The Miami Metropolitan Experiment

The Miami Metropolitan Experiment

The Miami Metropolitan Experiment

The Miami Metropolitan Experiment

Excerpt

The politics of greater Miami can be understood best in the broader perspective of state and regional politics.

Florida's "Old South" is composed of the counties of north and west Florida. These counties, which were economically conservative during the pre-Civil War days, had undergone a sufficient change by the 1880's and 1890's to become ardent supporters of the Populist party and the National Farmers' Alliance. Yet, despite their economic liberalism, which some observers say still prevails, these areas continue ultra-conservative on questions of race relations. On the other hand, the areas of present-day economic conservatism, located in south Florida both on the east coast and in the resort counties of the west coast, have a much heavier percentage of white population and consequently are far less concerned with the Negro question. Their economic conservatism is reflected in elections in the heavy votes cast for Republicans and for conservative Democrats. Wealth appears to be a key factor in this conservatism, for in these areas are found the huge citrus groves of the Indian River region, the great cattle ranches of the Kissimee Valley, the truck farms of the Everglades, and large numbers of well-to-do in-migrants from the North.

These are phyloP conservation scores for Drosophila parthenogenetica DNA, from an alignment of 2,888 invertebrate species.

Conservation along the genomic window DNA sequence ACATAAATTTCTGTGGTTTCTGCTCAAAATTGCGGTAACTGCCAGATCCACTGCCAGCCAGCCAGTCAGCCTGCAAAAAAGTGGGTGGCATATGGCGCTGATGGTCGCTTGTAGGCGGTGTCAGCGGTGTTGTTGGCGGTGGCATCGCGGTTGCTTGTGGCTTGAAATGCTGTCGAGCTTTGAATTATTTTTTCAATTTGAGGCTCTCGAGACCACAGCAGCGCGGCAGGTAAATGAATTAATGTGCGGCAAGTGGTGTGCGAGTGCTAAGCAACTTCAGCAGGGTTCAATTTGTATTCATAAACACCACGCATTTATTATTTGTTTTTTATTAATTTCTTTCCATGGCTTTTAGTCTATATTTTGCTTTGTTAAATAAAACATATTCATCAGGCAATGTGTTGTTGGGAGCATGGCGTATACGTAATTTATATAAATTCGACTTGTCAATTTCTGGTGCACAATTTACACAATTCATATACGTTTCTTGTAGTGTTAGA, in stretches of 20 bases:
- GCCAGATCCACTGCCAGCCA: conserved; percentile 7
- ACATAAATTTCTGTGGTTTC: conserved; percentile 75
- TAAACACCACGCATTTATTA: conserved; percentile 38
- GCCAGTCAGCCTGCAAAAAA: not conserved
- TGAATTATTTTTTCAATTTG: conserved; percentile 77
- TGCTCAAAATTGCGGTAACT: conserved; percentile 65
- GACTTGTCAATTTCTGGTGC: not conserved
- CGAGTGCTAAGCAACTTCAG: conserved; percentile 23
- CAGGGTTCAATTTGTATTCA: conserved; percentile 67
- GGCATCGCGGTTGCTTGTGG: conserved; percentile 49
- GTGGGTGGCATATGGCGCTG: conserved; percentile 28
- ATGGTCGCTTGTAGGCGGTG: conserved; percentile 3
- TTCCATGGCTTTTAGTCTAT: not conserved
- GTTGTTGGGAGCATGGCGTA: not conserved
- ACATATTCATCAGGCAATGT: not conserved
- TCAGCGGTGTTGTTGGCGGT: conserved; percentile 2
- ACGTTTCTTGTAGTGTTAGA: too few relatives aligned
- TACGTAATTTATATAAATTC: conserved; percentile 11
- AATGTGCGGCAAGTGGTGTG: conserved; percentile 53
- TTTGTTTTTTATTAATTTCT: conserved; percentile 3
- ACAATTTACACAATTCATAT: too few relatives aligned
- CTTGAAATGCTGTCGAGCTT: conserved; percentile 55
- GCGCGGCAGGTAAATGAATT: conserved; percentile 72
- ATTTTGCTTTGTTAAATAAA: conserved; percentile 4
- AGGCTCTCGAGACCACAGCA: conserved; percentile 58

For the purpose of ascertaining the nature of voter cleavage in Florida, Professor Herbert J. Doherty has examined the record of a number of elections: the Hoover-Smith presidential election of 1928, the state gubernatorial vote of 1948, the Truman-Dewey-Thurmond . . .

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